January 2024

Dakar, Senegal

On the long beach of Hann Bay in Dakar, a lone man with a shovel and wheelbarrow tirelessly picks up mounds of garbage in such quantities that the task takes on a mythological air.

The smell is pestilential. A few meters away, a pipe carries a black mixture of household and factory wastewater into the Atlantic.

Once considered one of the most beautiful coves in Africa, the former idyllic stretch of fine sand some twenty kilometers long adjacent to the port of Dakar has become the waste dumping ground for an accelerating population and ever-expanding industry.

Most of Senegal’s manufacturing industry is located along the bay and discharges its effluent directly into it. Ocean pollution has reached worrying levels.

For over twenty years, the government has been promising to clean it up. A clean-up project launched in 2018 with financial support from the French Development Agency, Invest International, the Chinese Development Bank (CDB) and the European Union is stalling.

The Office national de l’assainissement (ONAS) has just announced the resumption of work suspended for months. Locals have long been begging for change.

“We’ve been told for years that there’s a project, but nothing changes. I don’t believe it anymore”, despairs

Daouda Kane, 45, sitting on the seafront. A few yards away, a woman is pouring the remains of her lunch pot onto the beach, which is teeming with insects.

– “High toxicity” –
“Here, you cast your nets, you bring in garbage,” complains Modou Ndong, a 53-year-old fisherman. “And you get sick,” he asserts, referring to the episodic appearance of pimples on his skin.

In some places, it’s almost impossible to see the sand beneath the garbage. At regular intervals of a few hundred meters, sewage pipes flow into the sea, blood-red at the slaughterhouse, black for the discharges from the chemical industries and the Senta tannery. The throat burns anyone who gets close.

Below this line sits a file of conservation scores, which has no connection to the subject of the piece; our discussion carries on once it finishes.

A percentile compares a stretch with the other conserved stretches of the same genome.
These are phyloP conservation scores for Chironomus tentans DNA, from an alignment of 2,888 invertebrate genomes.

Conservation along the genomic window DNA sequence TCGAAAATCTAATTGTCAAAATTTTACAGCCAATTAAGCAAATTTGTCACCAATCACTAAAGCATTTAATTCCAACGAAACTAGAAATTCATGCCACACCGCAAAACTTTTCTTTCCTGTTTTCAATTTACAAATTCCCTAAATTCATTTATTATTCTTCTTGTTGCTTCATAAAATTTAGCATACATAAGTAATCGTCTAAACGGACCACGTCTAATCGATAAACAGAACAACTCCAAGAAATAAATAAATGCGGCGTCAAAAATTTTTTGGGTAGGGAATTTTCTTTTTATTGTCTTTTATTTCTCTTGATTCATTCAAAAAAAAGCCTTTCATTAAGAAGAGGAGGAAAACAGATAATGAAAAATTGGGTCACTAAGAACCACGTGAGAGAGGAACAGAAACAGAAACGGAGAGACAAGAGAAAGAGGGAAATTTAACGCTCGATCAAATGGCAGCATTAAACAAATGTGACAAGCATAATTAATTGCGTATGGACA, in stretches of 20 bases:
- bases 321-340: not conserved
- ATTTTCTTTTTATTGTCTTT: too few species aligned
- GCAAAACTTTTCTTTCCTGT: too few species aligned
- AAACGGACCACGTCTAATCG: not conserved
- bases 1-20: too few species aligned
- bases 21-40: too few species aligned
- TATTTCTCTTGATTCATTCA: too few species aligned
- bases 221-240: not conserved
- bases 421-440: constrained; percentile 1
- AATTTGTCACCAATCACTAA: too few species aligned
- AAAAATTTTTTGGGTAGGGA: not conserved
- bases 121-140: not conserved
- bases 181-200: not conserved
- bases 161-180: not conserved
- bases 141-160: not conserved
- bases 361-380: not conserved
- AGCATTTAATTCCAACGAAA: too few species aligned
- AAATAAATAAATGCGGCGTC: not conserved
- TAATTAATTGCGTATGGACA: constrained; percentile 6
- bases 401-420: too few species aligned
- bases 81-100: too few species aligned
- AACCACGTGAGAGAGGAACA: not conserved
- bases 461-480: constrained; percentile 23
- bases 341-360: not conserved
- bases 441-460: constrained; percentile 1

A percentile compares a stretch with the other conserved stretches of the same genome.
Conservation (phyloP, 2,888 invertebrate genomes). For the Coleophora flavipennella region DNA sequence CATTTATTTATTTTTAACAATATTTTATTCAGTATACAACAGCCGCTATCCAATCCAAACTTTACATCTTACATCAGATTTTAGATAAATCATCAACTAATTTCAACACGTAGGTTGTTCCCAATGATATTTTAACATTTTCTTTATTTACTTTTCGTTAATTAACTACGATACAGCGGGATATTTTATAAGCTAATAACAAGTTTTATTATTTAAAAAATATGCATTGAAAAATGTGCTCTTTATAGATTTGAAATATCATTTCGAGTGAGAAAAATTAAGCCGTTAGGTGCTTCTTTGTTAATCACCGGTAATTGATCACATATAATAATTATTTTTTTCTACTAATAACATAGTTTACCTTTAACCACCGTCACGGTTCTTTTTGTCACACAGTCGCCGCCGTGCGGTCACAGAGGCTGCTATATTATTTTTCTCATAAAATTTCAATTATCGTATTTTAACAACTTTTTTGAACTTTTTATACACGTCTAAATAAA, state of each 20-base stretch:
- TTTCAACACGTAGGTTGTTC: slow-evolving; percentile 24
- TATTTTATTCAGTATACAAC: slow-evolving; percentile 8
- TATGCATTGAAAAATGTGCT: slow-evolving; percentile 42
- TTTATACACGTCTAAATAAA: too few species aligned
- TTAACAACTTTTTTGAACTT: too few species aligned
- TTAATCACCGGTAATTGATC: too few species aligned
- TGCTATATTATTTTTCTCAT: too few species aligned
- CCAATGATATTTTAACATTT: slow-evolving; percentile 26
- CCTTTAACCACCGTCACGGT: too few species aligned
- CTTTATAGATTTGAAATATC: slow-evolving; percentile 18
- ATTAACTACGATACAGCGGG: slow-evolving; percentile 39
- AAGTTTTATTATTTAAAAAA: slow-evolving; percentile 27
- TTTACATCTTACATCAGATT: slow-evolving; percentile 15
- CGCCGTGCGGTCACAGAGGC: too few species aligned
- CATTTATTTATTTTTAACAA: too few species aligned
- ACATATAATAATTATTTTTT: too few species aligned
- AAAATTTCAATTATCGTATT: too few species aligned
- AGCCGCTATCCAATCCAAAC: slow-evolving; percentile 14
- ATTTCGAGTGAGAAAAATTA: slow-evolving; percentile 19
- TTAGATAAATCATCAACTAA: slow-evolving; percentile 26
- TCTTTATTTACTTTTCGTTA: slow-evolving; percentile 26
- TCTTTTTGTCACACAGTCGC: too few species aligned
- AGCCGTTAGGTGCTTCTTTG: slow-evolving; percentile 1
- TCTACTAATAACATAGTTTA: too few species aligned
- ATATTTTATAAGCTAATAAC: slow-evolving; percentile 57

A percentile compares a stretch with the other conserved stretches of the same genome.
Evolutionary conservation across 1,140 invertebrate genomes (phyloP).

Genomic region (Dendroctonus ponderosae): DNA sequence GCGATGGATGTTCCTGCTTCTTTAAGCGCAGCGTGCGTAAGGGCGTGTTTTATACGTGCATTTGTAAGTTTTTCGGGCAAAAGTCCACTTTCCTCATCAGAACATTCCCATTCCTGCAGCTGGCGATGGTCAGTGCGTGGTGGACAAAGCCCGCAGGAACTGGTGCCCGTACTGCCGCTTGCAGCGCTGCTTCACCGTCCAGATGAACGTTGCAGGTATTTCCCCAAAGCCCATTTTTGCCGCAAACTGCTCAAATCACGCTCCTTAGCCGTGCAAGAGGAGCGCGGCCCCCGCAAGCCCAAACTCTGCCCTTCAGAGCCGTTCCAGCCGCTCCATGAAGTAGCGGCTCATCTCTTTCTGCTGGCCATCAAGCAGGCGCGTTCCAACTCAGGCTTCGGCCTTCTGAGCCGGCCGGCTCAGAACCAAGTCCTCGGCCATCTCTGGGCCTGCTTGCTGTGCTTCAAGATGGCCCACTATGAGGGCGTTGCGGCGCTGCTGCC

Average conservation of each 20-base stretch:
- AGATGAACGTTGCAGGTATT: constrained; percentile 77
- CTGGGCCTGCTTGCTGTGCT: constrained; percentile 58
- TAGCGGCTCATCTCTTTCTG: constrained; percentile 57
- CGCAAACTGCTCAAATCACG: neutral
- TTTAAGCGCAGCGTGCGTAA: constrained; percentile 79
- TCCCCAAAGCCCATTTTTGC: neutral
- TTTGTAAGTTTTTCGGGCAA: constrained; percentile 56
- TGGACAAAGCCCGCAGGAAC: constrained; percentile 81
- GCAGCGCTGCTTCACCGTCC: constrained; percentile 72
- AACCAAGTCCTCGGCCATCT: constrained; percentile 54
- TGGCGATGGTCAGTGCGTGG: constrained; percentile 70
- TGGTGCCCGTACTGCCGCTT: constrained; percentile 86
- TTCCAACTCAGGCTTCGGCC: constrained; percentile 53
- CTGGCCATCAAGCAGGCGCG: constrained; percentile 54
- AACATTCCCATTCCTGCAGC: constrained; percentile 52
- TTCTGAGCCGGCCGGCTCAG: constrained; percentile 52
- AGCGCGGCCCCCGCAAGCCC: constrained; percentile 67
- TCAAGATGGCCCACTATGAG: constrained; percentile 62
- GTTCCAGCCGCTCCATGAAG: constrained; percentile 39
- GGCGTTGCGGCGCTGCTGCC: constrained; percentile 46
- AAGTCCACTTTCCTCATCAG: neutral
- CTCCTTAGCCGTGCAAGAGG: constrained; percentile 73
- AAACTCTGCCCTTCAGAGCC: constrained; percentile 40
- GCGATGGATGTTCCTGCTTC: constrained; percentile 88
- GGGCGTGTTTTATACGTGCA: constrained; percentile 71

Researcher Amidou Sonko, who works for the Institut de recherche pour le développement (IRD), has demonstrated the “high toxicity” of the area.

His analyses show concentrations of Escherichia Coli (E. Coli) bacteria 13 to 100 times higher than the authorized limit, and the presence of salmonella. He also observed quantities of enterococci, microplastics, aluminum, chromium and zinc well in excess of standards.

These are all threats to human skin, lungs and eyes, but also to biodiversity, he says. The development of certain species is affected in this natural breeding ground for fish.

Yet Seyni Badiane, a young father, swims with his two- and five-year-old daughters some 30 meters from a canal that discharges green water. “This is the only beach in the neighborhood, so we come here,” he says. “We’re Africans, so we’re used to it,” he adds.

Industrial inertia
“No one can stop children from bathing here,” laments Mbacké Seck, who has been campaigning for depollution for over 25 years.

“We don’t understand the delay. The need is there, the money is there. The negative impact is there in our daily lives. What’s stopping this project from going ahead?” he asks.

The French group Suez is currently building a wastewater treatment plant on the coast, designed to treat 26,000 cubic meters per day for 500,000 inhabitants. AFD, one of the main backers of the project, assures us that it should come on stream in early 2025.

But the rest of the work has been suspended for over a year and a half due to the bankruptcy of the company in charge of laying the main pipe linking the port area to the treatment plant, says Alassane Dieng, project coordinator at ONAS.

“The big difficulty is convincing the industries to participate”, says Mr. Dieng, as they occupy 63% of the urban area according to a 2018 impact study.

They will be connected to the network on condition that they install pre-treatment units, and will pay an industrial fee. If they don’t comply with the rules, a “very dissuasive” pollution tax is planned, much higher than the one in force today, he says. Alassane Dieng promises that the entire project, with a total cost of around 95 billion CFA francs (145 million euros), will be completed by the end of 2025.

By Adrien Marotte –

Humaniterre with AFP


the online magazine

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